More than 60 patients who received a popular new drug-coated heart stent have died, the government disclosed Wednesday — a surprising increase since the last health warning about the device just months ago.
The Cypher stent is a tiny metal scaffold used in patients with heart disease. It props open a cleaned-out artery and, unlike other stents, emits a drug to reduce the chances the artery will clog again.
But that drug doesn’t prevent a different risk posed by all stents: blood clots that form around the device and can cause a heart attack.
Cypher stents began selling in April, and in July the Food and Drug Administration warned that it already had received reports of those blood clots in 34 Cypher recipients, including five who died.
Wednesday, the FDA issued a second warning: It now has counted more than 290 reports of blood clots in Cypher recipients, and in more than 60 the device was associated with the patient’s death. Those clots occurred up to 30 days after the stent was implanted.
In addition, the FDA has received more than 50 reports of allergic-type reactions: pain, hives, fever and problems with breathing and blood pressure. The FDA said some of those people died, although it did not reveal how many.
The cause of the problems hasn’t been determined, the FDA said, stressing that it doesn’t yet know whether the Cypher is riskier than a bare-metal stent. In studies that led to the Cypher’s approval, it proved no more likely to cause blood clots than competing stents.
Some 260,000 Cypher stents have been distributed to U.S. hospitals and 180,000 abroad, making the number of problems reported very small in comparison. And some of the increased reporting since July is likely due to increased publicity, cautioned FDA cardiology devices chief Dan Schultz.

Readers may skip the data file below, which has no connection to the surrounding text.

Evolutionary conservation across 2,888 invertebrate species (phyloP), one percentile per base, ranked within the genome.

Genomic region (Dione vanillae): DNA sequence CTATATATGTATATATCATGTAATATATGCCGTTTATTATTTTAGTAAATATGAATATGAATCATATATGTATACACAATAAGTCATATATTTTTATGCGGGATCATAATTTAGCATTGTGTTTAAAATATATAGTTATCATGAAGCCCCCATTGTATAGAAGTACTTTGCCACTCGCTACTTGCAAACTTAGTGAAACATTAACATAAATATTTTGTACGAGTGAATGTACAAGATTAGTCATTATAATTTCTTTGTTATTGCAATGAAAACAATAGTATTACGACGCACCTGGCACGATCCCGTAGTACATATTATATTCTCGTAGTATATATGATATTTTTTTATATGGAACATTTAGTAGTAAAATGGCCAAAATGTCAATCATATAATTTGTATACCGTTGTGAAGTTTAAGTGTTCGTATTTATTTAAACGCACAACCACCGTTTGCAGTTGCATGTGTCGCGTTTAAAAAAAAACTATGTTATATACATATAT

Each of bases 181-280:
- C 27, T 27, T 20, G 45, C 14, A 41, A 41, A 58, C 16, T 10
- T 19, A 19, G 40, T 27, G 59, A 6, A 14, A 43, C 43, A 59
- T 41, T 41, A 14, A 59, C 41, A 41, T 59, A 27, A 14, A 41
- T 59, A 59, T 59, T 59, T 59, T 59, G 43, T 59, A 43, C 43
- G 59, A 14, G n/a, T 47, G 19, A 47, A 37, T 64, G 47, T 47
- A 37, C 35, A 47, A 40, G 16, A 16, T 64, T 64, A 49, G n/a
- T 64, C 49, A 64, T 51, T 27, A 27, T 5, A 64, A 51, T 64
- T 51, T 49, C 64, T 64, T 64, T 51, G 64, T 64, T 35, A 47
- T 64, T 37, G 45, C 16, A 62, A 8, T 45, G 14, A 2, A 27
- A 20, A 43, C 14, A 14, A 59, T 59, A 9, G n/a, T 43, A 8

However, the FDA often learns of only a fraction of the side effects that occur with medical products. So, in a public health warning to doctors posted on its Web site, the FDA urged physicians to promptly report any problems with Cypher recipients.
“We have a signal,” Schultz explained. “It’s a strong enough signal that as a responsible public health organization we need to at least inform people” while scientists determine if there’s really a serious risk.
Cypher maker Cordis Corp. is conducting a 2,000-patient study that, among other things, will track rare side effects. Enrollment is nearing completion, and data on blood clots should be available by the end of January, Cordis said.
“There’s no perfect treatment,” noted Dr. Richard Nesto, cardiovascular medicine chief at the Lahey Clinic in Burlington, Mass., and a spokesman for the American Heart Association.
Still, “this does merit scrutiny,” he added, saying cardiologists are watching the Cypher saga closely and probably will remind patients of the importance of taking their anti-clotting medication.
Cypher recipients must take anti-clotting drugs for three months after getting the stent, not the mere two weeks prescribed for bare-metal stents.
In addition, the FDA wants doctors to be sure they choose the right size stents and implant them properly.
Cordis’ own analysis of the side-effect reports suggests blood clots are no more common with the Cypher than with bare-metal stents, said spokesman Martin Schildhouse.
Questions about blood clots haven’t hurt Cypher usage: Today, about 60 percent of all stents implanted are Cyphers, up from about 45 percent in July, Schildhouse said.